Objects on master pages in InDesign are locked as a rule. The idea is that you would place things on the master page that you wouldn't want to change on the document page. When you clicked on the object while holding Shift and Command, what you did is called Overriding the the master object to the document page. This can be done to all objects on the document page by going to the fly-out triangle on the Pages pallet and selecting Override All Master Page Items. Once overridden, objects may be reverted to master items, either all-together (Remove All Local Overrides) or individually (Remove Selected Local Overrides—note that this will only work on master items that you have selected at the time).
Once you have overridden a master object on a document page, you will lose some control that the object would have retained, had it remained a master object. For example, if you override then move an object on a document page, moving the object on the master page will no longer move the object on the document page. You will, however, be able to change (for example) the color of the object on the master page and have it change on the document page, but that's only because you haven't changed the color of the document page item as of yet. Basically, each thing you do to an overridden master item on a document page will prevent that aspect from being updatable via the object on the master page. If you plan to change the items on the document pages a lot, you may not get any benefit from placing them on the master page.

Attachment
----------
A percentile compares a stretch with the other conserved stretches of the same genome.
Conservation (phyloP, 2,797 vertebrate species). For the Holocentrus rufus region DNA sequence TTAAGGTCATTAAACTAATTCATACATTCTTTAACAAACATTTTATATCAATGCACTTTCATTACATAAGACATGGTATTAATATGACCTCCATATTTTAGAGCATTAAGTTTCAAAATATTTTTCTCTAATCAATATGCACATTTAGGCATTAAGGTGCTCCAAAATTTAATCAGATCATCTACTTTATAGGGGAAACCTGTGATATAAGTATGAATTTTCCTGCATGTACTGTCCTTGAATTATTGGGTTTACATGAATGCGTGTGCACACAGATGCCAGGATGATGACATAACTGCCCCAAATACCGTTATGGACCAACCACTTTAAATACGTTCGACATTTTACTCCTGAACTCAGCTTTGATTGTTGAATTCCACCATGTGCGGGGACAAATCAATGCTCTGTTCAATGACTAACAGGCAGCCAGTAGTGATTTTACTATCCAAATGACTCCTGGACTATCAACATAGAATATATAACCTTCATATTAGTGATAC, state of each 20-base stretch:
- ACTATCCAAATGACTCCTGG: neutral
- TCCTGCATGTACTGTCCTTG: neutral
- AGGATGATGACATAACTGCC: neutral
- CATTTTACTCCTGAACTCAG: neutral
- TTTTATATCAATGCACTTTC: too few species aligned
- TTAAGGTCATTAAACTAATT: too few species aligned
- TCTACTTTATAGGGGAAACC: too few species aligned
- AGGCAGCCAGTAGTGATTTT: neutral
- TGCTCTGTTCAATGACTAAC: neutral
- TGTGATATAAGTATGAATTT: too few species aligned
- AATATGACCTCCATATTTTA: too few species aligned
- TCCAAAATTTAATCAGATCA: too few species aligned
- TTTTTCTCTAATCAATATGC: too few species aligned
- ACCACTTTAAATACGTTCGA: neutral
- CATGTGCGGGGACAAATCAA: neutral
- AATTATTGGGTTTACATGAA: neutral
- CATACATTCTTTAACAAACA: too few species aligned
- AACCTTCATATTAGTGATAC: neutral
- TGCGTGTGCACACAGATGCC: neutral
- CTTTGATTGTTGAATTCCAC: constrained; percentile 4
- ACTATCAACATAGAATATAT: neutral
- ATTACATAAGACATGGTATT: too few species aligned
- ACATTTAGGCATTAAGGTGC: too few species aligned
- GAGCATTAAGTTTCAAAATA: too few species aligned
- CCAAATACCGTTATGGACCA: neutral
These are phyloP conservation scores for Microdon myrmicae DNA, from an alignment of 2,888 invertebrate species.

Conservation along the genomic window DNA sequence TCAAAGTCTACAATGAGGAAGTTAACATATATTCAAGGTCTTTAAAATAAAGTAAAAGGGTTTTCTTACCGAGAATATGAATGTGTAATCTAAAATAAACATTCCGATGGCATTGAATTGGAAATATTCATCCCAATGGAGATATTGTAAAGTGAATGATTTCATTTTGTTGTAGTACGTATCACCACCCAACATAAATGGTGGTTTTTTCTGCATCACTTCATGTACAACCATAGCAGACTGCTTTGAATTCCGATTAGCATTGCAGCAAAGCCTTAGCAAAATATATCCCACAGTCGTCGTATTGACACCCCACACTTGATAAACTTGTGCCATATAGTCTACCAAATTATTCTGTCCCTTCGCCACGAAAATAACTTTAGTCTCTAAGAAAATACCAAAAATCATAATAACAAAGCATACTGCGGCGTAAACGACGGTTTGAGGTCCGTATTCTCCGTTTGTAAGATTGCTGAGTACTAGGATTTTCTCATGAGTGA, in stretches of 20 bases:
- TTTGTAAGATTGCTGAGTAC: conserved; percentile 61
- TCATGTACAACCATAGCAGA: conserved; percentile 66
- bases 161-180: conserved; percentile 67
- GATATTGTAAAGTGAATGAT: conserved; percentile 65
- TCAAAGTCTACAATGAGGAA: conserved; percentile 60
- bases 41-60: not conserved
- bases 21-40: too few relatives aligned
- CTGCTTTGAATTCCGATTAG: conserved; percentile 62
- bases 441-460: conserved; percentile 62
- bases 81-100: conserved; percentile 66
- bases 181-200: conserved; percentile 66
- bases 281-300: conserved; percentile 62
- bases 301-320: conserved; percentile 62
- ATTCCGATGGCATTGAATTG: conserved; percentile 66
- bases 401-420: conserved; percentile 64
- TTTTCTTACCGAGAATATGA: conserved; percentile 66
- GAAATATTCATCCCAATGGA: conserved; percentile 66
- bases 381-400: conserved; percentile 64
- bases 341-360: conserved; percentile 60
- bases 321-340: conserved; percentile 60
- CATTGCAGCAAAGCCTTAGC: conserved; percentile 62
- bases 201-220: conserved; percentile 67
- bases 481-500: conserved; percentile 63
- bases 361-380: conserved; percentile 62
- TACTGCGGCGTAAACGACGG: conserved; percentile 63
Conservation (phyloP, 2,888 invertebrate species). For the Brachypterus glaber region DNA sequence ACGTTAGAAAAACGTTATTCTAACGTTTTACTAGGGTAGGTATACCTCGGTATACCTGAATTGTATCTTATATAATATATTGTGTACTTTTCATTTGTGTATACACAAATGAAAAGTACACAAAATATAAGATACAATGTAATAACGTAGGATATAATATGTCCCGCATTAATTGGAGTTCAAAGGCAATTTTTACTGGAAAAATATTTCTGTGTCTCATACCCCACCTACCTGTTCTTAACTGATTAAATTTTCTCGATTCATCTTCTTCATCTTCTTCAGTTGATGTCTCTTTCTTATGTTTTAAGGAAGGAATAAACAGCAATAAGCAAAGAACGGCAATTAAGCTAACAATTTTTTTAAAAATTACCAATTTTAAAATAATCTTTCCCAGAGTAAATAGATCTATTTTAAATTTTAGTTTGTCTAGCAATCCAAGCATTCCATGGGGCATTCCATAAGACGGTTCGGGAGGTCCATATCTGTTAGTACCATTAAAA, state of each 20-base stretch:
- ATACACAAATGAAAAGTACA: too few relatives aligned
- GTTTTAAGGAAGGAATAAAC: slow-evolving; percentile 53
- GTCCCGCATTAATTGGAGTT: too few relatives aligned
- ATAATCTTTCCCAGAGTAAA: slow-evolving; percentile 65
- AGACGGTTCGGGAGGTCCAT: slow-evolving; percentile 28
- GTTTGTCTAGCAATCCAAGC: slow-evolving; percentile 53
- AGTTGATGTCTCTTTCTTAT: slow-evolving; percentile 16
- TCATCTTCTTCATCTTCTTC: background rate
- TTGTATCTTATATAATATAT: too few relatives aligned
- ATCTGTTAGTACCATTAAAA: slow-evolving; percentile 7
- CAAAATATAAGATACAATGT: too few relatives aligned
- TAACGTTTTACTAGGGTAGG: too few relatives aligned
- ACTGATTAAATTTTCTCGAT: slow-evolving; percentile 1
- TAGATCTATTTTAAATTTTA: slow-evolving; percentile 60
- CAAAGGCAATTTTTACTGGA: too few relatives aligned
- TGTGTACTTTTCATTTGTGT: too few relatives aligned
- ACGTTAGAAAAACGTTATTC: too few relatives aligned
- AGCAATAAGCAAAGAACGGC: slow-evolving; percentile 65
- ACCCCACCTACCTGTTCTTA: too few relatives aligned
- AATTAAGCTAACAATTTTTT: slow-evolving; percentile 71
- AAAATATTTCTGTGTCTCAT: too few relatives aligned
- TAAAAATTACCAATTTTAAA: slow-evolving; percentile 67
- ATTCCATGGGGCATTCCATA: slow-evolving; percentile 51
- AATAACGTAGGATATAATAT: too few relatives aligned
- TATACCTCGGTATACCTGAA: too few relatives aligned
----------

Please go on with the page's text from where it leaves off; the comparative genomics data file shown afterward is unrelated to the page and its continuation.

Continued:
J Phil wrote:
When I view the layers in Master It has 3 layers but when I view the layers in the actual pages it does not have any.
Are you talking about actual layers or the stacking of objects within one layer? When you override master objects on a document page, the objects will remain on the layer they were assigned on the master page. But, if objects are stacked on a single layer on the master page, they may not retain the same stacking once overridden. For example, if you override something from the back of a stack first, it may come to the front of the stack.